Upon return Kubrat was endorsed by his uncle[citation needed], the Avar khagan, as baltavar[citation needed], and took power over his tribe, the Unogundur Bulgars, from Organa who had acted as regent until then. At some point, as Patriarch Nikephoros tells us, Kubrat expelled the Avar troops from his lands and ruled singlehandedly over the united Bulgars thus creating the Great Bulgaria, as it was known to its contemporaries. Under his rule the Old Great Bulgaria grew to stretch from the Danube delta to the Volga river, and was recognized by an international treaty signed with Byzantium in 635. Kubrat ruled in peace with the Byzantine Empire, a result of his close friendship with the Byzantine emperor and, conceivably, of his appreciation of Byzantine culture.jackson rules Image File history File links No higher resolution available. ... Image File history File links No higher resolution available. ... The word Avars can mean: The nomadic people that conquered the Hungarian Steppe in the early Middle Ages, the Eurasian Avars. ... Khagan or Great Khan, alternatively spelled Chagan, Qaqan, Khakhan, Khaghan, Kagan, Khaqan etc. ... This article or section does not cite its references or sources. ... Regent, from the Latin, a person selected to administer a state because the ruler is a minor or is not present or debilitated. ... The Danube (ancient Danuvius, Iranian *dānu, meaning river or stream, ancient Greek Istros) is the longest river in the European Union and Europes second longest river. ... For other meanings of the word Volga see Volga (disambiguation) Волга Length 3,690 km Elevation of the source 225 m Average discharge  ? m³/s Area watershed 1. ... Byzantine Empire at its greatest extent c. ... Events Saint Aidan founds Lindisfarne in Northumbria, England Nestorian China Births Pippin of Herstal, Mayor of the Palace of Austrasia (approximate date) 23 May - Chan Bahlum II, king of Palenque Deaths Categories: 635 ... Byzantine Empire at its greatest extent c. ...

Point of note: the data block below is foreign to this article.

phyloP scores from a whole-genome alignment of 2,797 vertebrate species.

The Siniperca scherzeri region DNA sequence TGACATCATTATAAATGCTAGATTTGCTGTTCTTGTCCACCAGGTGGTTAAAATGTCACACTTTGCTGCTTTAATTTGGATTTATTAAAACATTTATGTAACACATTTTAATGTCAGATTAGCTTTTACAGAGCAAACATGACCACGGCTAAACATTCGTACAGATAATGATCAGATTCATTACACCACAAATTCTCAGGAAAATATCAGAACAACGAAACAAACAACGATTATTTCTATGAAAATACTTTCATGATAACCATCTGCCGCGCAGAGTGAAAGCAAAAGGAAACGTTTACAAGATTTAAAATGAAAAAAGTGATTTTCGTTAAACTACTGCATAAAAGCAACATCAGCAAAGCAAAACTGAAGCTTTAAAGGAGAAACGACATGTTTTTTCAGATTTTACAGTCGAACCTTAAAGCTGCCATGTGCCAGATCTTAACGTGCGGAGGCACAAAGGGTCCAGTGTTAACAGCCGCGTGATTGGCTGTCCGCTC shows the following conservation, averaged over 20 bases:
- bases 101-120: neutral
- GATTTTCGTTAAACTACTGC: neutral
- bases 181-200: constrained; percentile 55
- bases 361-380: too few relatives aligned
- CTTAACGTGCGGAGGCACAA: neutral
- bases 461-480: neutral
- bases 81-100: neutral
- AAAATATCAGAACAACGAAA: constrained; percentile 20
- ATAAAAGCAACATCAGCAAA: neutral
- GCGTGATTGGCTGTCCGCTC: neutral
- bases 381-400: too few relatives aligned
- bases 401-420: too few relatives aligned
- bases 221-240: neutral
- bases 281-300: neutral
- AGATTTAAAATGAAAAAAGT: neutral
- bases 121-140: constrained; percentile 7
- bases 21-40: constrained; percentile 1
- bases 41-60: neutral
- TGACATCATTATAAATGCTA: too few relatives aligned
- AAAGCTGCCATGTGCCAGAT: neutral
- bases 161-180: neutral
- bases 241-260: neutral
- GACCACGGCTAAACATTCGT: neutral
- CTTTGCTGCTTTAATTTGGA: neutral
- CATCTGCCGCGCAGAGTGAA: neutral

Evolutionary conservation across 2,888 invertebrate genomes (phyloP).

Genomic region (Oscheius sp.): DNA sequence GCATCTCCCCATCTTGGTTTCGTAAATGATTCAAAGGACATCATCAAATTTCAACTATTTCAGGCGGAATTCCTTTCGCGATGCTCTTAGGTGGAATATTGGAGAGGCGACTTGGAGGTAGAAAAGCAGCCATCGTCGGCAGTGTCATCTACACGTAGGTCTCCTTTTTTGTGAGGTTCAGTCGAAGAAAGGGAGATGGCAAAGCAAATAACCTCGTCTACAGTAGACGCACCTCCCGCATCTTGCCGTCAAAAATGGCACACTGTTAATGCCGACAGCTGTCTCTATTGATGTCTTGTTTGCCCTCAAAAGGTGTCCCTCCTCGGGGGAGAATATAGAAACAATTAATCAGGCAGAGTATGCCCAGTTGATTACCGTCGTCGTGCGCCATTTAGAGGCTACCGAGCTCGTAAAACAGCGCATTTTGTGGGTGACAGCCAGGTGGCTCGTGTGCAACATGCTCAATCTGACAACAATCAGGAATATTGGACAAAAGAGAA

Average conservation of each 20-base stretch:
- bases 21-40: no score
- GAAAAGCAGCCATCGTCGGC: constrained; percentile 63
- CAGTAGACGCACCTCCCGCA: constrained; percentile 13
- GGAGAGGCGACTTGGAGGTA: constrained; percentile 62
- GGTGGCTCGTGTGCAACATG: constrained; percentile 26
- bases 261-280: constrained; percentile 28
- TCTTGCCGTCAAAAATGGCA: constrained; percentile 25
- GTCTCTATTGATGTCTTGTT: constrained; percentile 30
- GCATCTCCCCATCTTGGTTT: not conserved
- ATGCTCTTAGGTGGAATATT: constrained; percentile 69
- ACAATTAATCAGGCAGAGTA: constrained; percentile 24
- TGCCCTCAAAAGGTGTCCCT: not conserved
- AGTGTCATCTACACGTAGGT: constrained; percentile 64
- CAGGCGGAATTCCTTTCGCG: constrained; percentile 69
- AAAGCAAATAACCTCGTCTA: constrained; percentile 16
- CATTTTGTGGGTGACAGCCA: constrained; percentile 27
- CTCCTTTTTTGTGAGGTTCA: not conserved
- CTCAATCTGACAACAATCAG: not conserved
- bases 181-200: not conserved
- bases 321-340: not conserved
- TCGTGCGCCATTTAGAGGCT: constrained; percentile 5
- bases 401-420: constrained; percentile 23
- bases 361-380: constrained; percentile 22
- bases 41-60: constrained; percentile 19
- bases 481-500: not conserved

Gravesite

Main article: Pereshchepina hoard

In 1912 Ukrainian peasants in the vicinity of Poltava literally stumbled over a gravesite replete with magnificent gold and silver objects of total weight of 75 kg, including a ring which eventually allowed identification of the grave as that belonging to Khan Kubrat. The ring was inscribed "Chouvr(a)Tou patr(i)k(iou)", indicating the status he had achieved in the Byzantine world. The hilt of Kuvrats sword bears a Greek inscription and is decorated with crosses, indicating that its owner (or the original owner at least) was a Christian. ... 1912 (MCMXII) was a leap year starting on Monday in the Gregorian calendar (or a leap year starting on Tuesday in the 13-day-slower Julian calendar). ... Location Map of Ukraine with Poltava highlighted. ...


Modern uses

Kubrat Knoll on Livingston Island in the South Shetland Islands, Antarctica is named after Kubrat of Great Bulgaria. Kubrat Knoll (Kubratova Mogila ku-bra-to-va mo-gi-la) is a rocky peak of elevation 140 m at the base of Inott Point, eastern Livingston Island. ... Livingston Island (62°36′ S 060°30′ W) is 61 km (38 mi) long and from 3 to 32 km (2 to 20 mi) wide, lying between Greenwich and Snow Islands in the South Shetland Islands. ... The South Shetland Islands or Iles Shetland du Sud or Islas Shetland del Sur or New South Britain or New South Shetland or Shetland Islands or South Shetlands or Sydshetland or Süd-Shetland Inseln are a chain of islands in the Southern Ocean lying about 120 kilometres northward of...


References

  1. ^ Vasil Zlatarski, History of Bulgaria
  2. ^ John of Nikiû, Chronicle
  3. ^ Nicephori Archiepiscopi Constantinopolitani Opuscula Historica, editor Carl G. de Boor, 24, 9-12.

Vasil Zlatarski is a famous Bulgarian historian. ... John of Nikiû was a Coptic bishop of Nikiû/Pashati in the Egyptian Delta and appointed general administrator of the monsteries of Upper Egypt in 696. ...

External links

www.jacksonrulestheworld.com

Preceded by
Organa
List of Bulgarian monarchs Succeeded by
Batbayan
Bulgarian monarchs
Great Bulgaria (632–681)

Kubrat | Batbayan Very little is know about Organa. ... // Rulers of Bulgaria Note on titles According to a controversial 17th century Volga Bulgar source, early Bulgar leaders bore the title of baltavar, which might mean ruler of Avars, although this is likely a folk etymology. ... Khan Asparoukh (681 - 700) THEN CAME ACROSS THE DANUBE Isperukh Khan. ... // Rulers of Bulgaria Note on titles According to a controversial 17th century Volga Bulgar source, early Bulgar leaders bore the title of baltavar, which might mean ruler of Avars, although this is likely a folk etymology. ... In 632, Khan Kubrat united the Bulgars and formed a confederation of tribes, known as Great Bulgaria, or Bulgaria Magna, with a capital at the ancient city of Fanagoria. ... Batbayan (d. ...


First Bulgarian Empire (681–1018) The First Bulgarian Empire was founded in 681 AD in the lands near the Danube delta and disintegrated in 1018 AD by annexion to the Byzantine Empire. ...